- Federal policies restricting marijuana research have made it difficult to study marijuana and produce cannabis-based drugs — but that isn’t stopping pharmaceutical companies from doing it.
- Some are researching and developing drugs made with marijuana compounds in labs just north of the border. Others are growing the raw materials for their products in South America.
- Although only a single cannabis-based drug is currently approved for use in the US, others are likely on their way.
- Some will appear first in marijuana dispensaries in states where marijuana has been legalized; others will await approval from the US Food and Drug Administration (FDA).
Getting marijuana-based drugs approved in America is no easy task.
According to the US Drug Enforcement Administration, cannabis has no medical use. Until two years ago, all domestic research on the drug had to rely on rotting samples from a single, well-secured weed facility at the University of Mississippi. Today, researchers who want to grow marijuana have to apply for a license in a convoluted process that can take years. Only a single cannabis-based drug has been approved by the Food and Drug Administration to date — and it contains CBD, a non-psychoactive compound in marijuana that is not responsible for its characteristic high.
But as researchers are only beginning to uncover, marijuana — with its roughly 400 compounds, each of which is potentially responsible for a distinct effect — has awide variety of potential medical applications, from relieving pain and nausea to reducing the symptoms of rare diseases like childhood epilepsy. And these benefits are emerging just as scientists are uncovering huge downsides to traditional medications like opioids.
Some are lending their support to Canadian marijuana startups growing their products in countries like Colombia; others are applying for permits to import marijuana extracts like CBD and THC; still others are obtaining approval in Europe first and hoping that validation gives them an edge during the difficult FDA approval process.
Cannabis startups are among a handful of ‘resident’ startups at the Johnson & Johnson incubator in Canada
At Johnson & Johnson’s JLabs in Toronto, scientists and entrepreneurs follow a gleaming steel road towards shared workspaces separated only by clear glass walls. Pops of bright blue honeycomb print and creative lighting imbue the center with a sense that change is right around the corner.
It was here, roughly a year ago, that the pharmaceutical giant welcomed the first marijuana startup into its JLabs Innovation network, an ecosystem designed to give budding companies access to the resources and leadership they need to get off the ground. JLabs accepted a second cannabis company, Vapium Medical, as a resident about three months later.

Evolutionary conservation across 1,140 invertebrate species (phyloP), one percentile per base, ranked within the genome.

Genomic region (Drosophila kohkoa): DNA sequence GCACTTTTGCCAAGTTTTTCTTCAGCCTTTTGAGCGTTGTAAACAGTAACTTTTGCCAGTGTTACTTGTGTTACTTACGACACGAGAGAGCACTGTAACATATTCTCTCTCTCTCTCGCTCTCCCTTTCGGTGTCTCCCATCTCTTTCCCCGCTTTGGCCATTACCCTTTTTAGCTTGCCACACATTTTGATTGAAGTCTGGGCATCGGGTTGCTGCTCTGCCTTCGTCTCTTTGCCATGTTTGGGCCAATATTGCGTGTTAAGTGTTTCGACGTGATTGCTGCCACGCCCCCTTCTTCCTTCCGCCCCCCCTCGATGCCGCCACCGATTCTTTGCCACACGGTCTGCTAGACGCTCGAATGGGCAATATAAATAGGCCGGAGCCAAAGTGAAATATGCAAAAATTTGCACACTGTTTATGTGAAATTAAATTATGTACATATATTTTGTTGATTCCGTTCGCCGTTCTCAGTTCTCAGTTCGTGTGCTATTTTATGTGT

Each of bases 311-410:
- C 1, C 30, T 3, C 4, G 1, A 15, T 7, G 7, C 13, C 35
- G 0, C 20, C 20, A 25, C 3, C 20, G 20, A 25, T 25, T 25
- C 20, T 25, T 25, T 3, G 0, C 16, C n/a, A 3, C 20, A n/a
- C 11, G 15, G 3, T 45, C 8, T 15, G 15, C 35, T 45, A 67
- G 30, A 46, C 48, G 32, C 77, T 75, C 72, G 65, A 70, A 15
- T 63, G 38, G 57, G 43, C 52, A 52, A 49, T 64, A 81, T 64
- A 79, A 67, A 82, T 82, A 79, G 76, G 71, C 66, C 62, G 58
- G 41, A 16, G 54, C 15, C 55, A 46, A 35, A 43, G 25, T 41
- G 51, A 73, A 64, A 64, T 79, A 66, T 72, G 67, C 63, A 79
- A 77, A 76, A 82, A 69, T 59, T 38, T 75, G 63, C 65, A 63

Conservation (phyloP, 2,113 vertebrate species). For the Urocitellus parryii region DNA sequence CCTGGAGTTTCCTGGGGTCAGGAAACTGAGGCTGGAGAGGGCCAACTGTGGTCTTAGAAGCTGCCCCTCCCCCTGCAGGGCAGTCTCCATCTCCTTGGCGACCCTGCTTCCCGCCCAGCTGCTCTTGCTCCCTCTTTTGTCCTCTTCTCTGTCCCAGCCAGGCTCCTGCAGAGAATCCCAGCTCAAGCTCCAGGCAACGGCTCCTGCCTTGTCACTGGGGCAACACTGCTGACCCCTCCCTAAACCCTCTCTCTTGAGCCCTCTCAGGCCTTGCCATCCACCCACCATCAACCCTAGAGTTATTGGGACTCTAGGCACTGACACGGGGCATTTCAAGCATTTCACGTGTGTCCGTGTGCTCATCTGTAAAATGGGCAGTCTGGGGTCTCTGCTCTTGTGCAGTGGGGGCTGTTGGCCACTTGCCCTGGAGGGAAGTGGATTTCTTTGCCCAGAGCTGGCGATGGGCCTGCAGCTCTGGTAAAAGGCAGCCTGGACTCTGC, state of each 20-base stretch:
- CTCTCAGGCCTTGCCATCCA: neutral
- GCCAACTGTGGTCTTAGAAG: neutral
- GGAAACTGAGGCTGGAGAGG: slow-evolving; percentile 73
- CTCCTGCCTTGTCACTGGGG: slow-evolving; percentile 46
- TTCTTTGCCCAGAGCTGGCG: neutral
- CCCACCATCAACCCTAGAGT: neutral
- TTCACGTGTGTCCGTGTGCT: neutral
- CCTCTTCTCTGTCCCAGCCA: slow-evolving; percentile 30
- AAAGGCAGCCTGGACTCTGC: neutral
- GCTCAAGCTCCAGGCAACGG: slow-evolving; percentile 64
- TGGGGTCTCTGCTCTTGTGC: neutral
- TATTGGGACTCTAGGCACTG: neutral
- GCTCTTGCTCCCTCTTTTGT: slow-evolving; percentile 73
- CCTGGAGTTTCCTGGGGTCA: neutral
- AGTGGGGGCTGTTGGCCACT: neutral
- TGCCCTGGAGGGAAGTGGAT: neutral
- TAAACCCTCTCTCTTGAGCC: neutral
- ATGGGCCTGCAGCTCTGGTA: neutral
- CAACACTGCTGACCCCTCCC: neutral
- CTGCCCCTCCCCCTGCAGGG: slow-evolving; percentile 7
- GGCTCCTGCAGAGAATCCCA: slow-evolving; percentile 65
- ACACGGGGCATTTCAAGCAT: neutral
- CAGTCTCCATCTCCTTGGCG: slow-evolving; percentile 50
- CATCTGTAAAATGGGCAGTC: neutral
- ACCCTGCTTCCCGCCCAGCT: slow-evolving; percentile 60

The first was Avicanna, a Toronto-based biotech company focused on medical cannabis.
As part of the JLabs ecosystem, Avicanna gets access to lab space, a Johnson & Johnson mentor, and the recognition they need to recruit top-notch scientists and researchers. In exchange, Johnson & Johnson get a chance to work with an innovative company and invest if and when they see fit.
“Partnering with JLabs allowed us to obtain a lot of credibility,” Aras Azadian, Avicanna’s CEO, told Business Insider. “It’s also a great atmosphere to work in and to bring others in.”
Before getting accepted as a JLabs resident (after applying for the third time), Avicanna was a fledgling startup, Azadian said. But that changed when the company joined JLabs.
In just over a year, the company went from a staff of five to 17 in Canada and 30 in Colombia, where the company grows and harvests the marijuana that goes into its products — which thus far include a series of patches, creams, and sprays that will be sold under the Pura Elements brand. Azadian said he expects a selection of those products to be available in dispensaries in California, where marijuana is legal, by the end of this year.
Azadian says that while Johnson & Johnson isn’t yet invested financially in Avicanna, just being in the space significantly raises the chances that the pharmaceutical giant might eventually take that leap.
“Since we’re part of their ecosystem it’s much more convenient to cooperate and collaborate — a lot more so than to start working with new company,” Azadian said. “I think we’ve positioned ourselves well to be a good fit for them.”
Avicanna’s initial product lineup will go to US dispensaries in states where marijuana is legal, like California.
But Azadian is hopeful that the company’s research with scientists at the University of Toronto, including tests in cells and mice and eventual clinical trials in humans, will bolster their next line of products, which are geared towards treating medical conditions like eczema. Avicanna also hopes to eventually launch sustained-release capsule formulations aimed at pain relief.
“I think with our approach — strictly looking at this from a medical perspective with a team of some of the best scientists on board — I’m excited to see where this goes,” Azadian said.